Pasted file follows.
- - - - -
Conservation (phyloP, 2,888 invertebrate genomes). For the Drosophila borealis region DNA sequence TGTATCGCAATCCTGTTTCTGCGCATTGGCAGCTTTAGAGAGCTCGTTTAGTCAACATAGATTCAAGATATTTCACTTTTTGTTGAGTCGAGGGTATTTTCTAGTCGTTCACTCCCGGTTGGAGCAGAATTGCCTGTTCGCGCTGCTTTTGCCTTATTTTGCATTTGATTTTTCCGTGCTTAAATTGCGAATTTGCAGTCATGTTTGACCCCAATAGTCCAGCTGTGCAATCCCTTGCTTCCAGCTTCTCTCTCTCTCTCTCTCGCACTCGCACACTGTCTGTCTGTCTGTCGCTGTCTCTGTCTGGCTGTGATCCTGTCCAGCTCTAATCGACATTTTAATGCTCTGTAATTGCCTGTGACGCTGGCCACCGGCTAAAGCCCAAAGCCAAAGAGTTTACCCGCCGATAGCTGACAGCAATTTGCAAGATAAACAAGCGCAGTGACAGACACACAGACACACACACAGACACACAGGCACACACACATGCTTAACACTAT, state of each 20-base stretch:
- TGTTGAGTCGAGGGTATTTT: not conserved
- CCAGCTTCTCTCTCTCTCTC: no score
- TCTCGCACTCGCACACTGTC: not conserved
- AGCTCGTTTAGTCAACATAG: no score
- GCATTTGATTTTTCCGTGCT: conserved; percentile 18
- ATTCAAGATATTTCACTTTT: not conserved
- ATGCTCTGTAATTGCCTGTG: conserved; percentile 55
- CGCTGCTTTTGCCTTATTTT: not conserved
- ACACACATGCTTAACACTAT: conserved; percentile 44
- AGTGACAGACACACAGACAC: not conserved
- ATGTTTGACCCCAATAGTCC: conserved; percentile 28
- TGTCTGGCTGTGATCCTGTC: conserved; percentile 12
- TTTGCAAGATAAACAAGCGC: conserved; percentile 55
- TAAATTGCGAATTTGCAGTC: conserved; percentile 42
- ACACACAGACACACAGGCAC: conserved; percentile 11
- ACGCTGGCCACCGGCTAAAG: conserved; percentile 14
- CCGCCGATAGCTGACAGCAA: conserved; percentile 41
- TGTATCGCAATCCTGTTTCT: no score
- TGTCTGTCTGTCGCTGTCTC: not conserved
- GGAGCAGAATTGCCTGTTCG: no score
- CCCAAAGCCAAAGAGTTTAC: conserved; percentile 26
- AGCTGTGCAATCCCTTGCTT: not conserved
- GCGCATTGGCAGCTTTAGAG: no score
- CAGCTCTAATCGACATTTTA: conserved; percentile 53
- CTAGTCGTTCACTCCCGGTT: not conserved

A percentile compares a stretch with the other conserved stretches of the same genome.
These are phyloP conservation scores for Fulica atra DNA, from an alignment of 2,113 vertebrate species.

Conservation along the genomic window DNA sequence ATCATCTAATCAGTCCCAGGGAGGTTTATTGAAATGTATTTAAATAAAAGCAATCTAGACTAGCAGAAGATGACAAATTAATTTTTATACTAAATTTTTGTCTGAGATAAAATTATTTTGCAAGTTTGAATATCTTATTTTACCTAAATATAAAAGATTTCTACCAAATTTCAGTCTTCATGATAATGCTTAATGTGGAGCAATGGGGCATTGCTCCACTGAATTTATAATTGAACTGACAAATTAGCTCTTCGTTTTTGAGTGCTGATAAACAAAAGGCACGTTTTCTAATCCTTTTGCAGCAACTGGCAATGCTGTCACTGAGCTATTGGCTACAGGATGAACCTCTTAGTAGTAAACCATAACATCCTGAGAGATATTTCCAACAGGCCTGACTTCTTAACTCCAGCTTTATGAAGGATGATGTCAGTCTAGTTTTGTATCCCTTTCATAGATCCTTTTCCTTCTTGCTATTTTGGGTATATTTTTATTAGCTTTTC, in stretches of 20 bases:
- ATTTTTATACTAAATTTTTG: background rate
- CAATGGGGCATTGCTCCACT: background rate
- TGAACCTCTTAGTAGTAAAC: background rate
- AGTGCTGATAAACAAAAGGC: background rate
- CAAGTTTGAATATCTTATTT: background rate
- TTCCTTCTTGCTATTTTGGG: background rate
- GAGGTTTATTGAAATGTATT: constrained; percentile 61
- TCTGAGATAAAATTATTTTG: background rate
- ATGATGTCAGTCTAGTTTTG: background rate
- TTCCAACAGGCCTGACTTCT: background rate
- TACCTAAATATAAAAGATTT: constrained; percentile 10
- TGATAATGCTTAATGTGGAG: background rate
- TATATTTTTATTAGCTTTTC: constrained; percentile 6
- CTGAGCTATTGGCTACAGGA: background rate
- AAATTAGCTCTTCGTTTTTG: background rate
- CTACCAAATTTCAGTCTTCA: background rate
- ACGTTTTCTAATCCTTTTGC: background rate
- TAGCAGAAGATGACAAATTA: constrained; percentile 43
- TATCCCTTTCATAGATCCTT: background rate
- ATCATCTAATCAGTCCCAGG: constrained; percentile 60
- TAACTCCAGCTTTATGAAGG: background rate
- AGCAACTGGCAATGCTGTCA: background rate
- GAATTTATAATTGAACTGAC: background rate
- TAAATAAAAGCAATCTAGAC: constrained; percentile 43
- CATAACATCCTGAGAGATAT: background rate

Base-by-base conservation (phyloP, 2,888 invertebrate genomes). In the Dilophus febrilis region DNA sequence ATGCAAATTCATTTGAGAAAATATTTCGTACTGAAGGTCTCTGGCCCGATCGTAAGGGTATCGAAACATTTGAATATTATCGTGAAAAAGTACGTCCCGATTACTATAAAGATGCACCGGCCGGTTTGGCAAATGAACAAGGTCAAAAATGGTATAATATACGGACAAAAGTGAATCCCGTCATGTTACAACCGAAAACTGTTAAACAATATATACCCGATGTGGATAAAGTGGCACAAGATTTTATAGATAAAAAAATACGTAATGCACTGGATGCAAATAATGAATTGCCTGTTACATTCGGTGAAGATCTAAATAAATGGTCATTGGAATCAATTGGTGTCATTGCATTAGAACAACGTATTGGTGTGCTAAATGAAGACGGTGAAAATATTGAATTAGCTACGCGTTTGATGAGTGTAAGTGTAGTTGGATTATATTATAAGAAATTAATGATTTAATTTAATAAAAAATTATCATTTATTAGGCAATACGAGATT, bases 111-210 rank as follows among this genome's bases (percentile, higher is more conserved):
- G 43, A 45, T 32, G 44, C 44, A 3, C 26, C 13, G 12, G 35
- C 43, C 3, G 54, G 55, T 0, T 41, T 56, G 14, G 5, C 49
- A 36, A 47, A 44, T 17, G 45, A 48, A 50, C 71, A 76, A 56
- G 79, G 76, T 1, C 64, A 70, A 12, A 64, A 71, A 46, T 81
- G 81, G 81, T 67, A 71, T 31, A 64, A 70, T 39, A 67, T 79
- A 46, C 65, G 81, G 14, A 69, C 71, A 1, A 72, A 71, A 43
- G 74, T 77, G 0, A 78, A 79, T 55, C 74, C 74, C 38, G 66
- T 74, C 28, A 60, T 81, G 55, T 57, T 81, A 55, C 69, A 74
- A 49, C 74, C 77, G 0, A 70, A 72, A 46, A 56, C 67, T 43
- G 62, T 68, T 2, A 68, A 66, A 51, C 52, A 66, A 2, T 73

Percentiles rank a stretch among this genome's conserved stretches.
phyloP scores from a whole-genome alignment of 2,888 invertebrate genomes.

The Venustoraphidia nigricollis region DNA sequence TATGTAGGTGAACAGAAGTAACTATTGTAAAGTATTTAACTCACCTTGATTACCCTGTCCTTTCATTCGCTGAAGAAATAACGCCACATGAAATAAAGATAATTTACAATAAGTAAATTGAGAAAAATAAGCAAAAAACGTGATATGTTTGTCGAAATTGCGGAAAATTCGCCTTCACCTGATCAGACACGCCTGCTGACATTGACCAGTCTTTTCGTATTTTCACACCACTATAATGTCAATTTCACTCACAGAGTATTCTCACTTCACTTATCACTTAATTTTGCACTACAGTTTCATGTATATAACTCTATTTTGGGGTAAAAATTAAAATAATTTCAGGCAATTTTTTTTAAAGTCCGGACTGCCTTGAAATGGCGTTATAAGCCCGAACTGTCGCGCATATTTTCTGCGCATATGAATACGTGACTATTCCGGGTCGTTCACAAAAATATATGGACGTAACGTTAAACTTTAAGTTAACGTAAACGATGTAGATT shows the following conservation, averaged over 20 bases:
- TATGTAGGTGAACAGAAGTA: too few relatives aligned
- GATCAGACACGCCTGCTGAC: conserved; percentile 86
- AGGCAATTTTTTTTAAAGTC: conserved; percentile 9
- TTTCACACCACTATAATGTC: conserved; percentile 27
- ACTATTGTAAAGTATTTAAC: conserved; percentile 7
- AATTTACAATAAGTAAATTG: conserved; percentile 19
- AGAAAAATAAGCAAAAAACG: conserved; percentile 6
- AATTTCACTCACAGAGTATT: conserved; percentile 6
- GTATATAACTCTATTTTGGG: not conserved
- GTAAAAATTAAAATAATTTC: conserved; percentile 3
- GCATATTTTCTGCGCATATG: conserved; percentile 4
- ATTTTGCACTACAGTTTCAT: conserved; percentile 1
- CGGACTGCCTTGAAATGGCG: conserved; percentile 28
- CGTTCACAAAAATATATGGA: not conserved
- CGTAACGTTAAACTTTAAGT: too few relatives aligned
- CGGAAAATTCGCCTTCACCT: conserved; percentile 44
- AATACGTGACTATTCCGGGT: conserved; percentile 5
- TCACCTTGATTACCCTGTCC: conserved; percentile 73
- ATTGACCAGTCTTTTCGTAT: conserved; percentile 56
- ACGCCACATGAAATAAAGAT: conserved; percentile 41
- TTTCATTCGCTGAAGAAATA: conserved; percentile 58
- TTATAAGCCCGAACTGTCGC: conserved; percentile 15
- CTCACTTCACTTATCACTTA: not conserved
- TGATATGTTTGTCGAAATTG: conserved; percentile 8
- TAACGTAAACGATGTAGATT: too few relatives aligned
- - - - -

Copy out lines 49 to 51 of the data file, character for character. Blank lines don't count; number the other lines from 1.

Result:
- ATCATCTAATCAGTCCCAGG: constrained; percentile 60
- TAACTCCAGCTTTATGAAGG: background rate
- AGCAACTGGCAATGCTGTCA: background rate